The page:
Under the GDPR, controllers must comply with the general principle of integrity and confidentiality for the data processing they carry out. They must be able to demonstrate that they have adopted "appropriate technical and organisational measures" to comply with GDPR requirements (Art. 24) in accordance with the accountability principle.

Data controllers also have a duty to engage data processors who provide "sufficient guarantees to implement appropriate technical and organisational measures" for the processing, including the security obligations (Article 28(1)). This verification is most often carried out as part of a due diligence on the chosen processors.

  • …do not relieve processors of their own security obligations

Article 32 of the GDPR also imposes data security obligations directly on data processors. However, Article 32 does not explain in detail what security measures must be applied, leaving it to the controller and processor to determine the appropriate measures for each processing activity.

Furthermore, the data processing agreement entered into between the controller and its processor must stipulate that the processor takes all the measures required pursuant to Article 32 (see Article 28(3)(c) of the GDPR). The level of detail of the security measures varies from one data processing agreement to another.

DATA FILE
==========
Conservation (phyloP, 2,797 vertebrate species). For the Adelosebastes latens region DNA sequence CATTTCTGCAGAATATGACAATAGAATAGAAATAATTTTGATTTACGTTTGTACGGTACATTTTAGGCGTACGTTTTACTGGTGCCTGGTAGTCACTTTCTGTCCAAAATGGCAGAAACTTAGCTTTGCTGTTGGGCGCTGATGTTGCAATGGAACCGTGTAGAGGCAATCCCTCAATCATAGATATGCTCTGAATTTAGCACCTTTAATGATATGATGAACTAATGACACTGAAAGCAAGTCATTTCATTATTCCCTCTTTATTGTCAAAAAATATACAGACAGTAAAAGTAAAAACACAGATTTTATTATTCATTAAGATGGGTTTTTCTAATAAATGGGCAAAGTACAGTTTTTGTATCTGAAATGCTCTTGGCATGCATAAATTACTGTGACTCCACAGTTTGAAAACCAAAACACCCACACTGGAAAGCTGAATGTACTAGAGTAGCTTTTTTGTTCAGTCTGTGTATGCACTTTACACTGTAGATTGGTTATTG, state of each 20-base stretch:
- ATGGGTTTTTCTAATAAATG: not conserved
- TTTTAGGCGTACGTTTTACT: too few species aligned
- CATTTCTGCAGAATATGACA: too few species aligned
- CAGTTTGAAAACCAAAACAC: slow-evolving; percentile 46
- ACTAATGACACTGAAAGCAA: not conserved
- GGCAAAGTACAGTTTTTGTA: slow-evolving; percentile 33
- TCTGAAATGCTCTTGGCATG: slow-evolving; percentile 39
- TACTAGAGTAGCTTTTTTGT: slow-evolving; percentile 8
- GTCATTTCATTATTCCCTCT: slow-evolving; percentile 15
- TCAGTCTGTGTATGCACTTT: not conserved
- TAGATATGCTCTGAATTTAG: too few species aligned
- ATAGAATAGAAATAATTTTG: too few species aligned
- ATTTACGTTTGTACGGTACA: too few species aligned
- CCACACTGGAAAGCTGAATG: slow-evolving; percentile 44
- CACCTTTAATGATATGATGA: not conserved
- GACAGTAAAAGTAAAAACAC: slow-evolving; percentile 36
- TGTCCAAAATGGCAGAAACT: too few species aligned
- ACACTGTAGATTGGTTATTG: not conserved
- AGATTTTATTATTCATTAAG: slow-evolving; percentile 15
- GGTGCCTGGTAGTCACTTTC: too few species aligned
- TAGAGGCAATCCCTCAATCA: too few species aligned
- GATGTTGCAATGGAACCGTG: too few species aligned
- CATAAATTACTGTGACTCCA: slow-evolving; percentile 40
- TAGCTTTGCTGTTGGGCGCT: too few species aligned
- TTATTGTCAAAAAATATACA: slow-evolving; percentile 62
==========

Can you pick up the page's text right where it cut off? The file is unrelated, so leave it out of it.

Lastly, processors also have the duty to assist controllers to ensure compliance with their obligation under Article 32, "taking into account the nature of processing and the information available to the processor" (Article 28(3)(f) of the GDPR).

  •  Are processors exposed to sanction risks?

A breach of Article 32 of the GDPR can lead to administrative fines of up to €10M or 2% of the global annual turnover of the preceding year, whichever is higher. The CNIL's decision does not specify what criteria were used to determine the level of the fines that were imposed on the controller and processor "in view of their respective liabilities". The CNIL's decision was not made public. Instead, a summary of the decision was published on the CNIL's website.

This decision also shows the importance for processors to negotiate clear terms in their agreements with their customers (including the types of security measures that are agreed upon by the parties) and what is expected of the processor in case of a data breach. Like any contract, the terms of a data processing agreement should not be theoretical but should impose a clear duty on processors to assist controllers in ensuring that the level of security is appropriate at all times and to offer practical solutions to the controller to remediate the risks when a data breach occurs.

This decision serves as an example that processors are exposed to GDPR sanctions as much as controllers and that the risk does not lie entirely on data controllers. It is also worth noting that the frequent notification of multiple data breaches to the regulator is an increasing risk factor. In this case, the multiple data breach notifications by the controller is what prompted the CNIL to carry out an inspection.